Otto Kernberg explains what Projective Identification is:
Projective Identification is one of the primitive defensive operations that goes together with splitting and primitive idealization and omnipotent control.
It is a primitive form of projection of attributing to others what one cannot tolerate in oneself. It is characterized by combination of attributing to somebody else what the person is experiencing but cannot tolerate. While they are still capable of maintaining empathy of what they experience but cannot tolerate. There is also a tendency to induce behavior in the other in effort to control the other person to absolve themselves.
Basically it is an insidious method of inciting emotions, which one cannot come to terms with in oneself, in another person. This as a means to control the other person.
A possible example of such an occurrence is someone who is insecure and envious of another. This person creates situations whereby he/she incites envy and/or competition in the other person.
It could also someone controlling a group. A manager may have a paranoid ideas of the team being disloyal to him, begins to behave in ways to incite feelings of mistrust between the members of the company.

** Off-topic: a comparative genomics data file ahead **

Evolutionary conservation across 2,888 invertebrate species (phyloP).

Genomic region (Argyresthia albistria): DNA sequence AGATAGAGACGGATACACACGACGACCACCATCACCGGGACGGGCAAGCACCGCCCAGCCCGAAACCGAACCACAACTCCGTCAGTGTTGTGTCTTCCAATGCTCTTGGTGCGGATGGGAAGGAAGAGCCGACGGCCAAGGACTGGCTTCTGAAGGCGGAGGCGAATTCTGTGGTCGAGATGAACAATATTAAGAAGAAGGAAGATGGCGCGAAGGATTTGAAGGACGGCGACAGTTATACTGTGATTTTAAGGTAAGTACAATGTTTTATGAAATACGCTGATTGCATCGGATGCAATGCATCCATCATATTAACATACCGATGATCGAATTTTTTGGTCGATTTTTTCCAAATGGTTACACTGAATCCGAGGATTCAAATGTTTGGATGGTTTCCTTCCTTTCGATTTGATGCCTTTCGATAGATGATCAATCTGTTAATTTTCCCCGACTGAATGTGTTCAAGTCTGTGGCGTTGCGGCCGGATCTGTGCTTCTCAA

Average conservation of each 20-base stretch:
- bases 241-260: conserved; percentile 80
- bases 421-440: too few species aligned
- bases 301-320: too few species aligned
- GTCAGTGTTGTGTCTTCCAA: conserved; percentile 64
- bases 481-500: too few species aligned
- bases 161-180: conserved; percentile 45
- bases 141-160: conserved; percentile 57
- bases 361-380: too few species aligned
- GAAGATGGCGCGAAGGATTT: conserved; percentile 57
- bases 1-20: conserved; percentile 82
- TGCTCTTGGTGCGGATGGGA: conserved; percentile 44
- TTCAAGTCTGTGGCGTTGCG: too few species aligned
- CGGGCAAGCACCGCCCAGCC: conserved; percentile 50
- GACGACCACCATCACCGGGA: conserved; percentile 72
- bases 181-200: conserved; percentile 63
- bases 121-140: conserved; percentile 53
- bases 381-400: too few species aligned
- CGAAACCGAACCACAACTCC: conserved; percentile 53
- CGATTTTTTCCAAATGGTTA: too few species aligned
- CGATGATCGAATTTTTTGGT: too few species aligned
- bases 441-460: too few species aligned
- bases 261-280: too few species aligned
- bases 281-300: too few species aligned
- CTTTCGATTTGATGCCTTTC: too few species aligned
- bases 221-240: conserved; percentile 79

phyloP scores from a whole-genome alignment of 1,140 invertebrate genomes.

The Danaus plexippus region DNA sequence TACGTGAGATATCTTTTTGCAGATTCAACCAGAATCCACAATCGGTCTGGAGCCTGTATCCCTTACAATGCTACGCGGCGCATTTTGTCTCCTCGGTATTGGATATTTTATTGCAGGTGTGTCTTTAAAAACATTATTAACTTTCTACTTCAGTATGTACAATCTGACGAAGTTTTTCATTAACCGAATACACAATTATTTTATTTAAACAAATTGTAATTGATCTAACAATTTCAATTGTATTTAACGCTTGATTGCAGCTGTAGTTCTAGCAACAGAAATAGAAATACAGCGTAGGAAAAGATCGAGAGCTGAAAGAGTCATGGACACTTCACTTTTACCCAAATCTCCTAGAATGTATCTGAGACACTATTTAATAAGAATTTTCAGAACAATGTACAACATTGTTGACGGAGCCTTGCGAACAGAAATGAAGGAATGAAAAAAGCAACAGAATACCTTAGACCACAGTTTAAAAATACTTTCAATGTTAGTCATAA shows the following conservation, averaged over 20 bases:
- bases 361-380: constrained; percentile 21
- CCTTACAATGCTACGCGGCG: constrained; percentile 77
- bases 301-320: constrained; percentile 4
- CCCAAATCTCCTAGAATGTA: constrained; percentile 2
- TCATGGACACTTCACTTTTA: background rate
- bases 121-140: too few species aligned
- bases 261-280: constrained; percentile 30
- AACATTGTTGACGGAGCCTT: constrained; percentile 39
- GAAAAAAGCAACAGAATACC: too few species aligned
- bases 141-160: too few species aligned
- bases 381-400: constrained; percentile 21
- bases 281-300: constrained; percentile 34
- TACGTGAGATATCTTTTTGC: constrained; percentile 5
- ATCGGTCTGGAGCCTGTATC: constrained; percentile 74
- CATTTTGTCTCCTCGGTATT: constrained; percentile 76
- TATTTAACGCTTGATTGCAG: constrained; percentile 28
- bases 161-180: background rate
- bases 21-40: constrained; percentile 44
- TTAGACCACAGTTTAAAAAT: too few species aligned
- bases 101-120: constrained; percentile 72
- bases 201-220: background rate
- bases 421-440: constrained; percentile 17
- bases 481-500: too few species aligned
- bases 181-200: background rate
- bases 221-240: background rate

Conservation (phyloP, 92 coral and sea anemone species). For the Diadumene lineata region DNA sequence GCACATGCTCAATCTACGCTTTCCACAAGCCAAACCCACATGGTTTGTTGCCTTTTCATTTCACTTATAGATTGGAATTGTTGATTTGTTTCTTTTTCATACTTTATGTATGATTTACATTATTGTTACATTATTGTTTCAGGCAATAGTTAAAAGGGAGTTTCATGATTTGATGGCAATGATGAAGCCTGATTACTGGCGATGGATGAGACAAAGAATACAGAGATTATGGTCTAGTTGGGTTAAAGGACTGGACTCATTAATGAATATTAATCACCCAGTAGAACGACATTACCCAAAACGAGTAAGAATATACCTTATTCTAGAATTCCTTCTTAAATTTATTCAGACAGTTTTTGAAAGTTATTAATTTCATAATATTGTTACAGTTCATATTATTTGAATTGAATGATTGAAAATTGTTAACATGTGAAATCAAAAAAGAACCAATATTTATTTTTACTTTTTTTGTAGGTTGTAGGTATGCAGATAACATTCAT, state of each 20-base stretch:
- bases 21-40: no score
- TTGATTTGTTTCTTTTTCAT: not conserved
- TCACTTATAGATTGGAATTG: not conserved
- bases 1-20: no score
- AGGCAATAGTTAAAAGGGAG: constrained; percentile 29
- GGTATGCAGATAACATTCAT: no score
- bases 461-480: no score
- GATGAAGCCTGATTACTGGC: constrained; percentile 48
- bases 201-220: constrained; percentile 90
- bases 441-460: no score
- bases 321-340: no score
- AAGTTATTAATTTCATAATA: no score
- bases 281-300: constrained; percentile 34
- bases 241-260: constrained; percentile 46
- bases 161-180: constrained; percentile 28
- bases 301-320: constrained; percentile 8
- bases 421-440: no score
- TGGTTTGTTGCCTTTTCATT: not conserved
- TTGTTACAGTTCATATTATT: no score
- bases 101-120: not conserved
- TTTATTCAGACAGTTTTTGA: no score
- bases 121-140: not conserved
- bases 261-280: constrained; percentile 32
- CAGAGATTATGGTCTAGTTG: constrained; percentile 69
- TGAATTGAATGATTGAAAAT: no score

Extra Notes (see Video attached) on Child abuse and projective identification:
Identification of the aggressor : being a ghost to chase the ghost away, stockholm syndrom (Anna Freud’s). Ferenczi’s idea of identification with the aggressor: The abused child behaves in the way the abuser wants to protect himself from the abuser, by appeasing and complying.
The child introjects the abuser’s feelings: he feels both innocent and guilty. There is a clash of feelings. The abuser, to make himself feel less guilty induces the guilt on the child victim. The parent / abuser projects the impart feelings (also known as projective identification, a term Melanie Klein coined later on) on the child. He induces guilt on the child. The child introjects the shame and feels guilty.
The client should be allowed to express their criticism on the therapist, or they will turn on themselves. These negative feelings are not just negative transference. When the clients can voice their critic in therapy, it is a breakthrough. It is a break from the childhood pattern.
Moments of Uncertainty in Therapeutic Practice: Interpreting Within the Matrix of Projective Identification, Countertransference, and Enactment
Projective and Introjective Identification and the Use of the Therapist’s Self (The Library of Object Relations)
Projective Identification: The Fate of a Concept (The New Library of Psychoanalysis)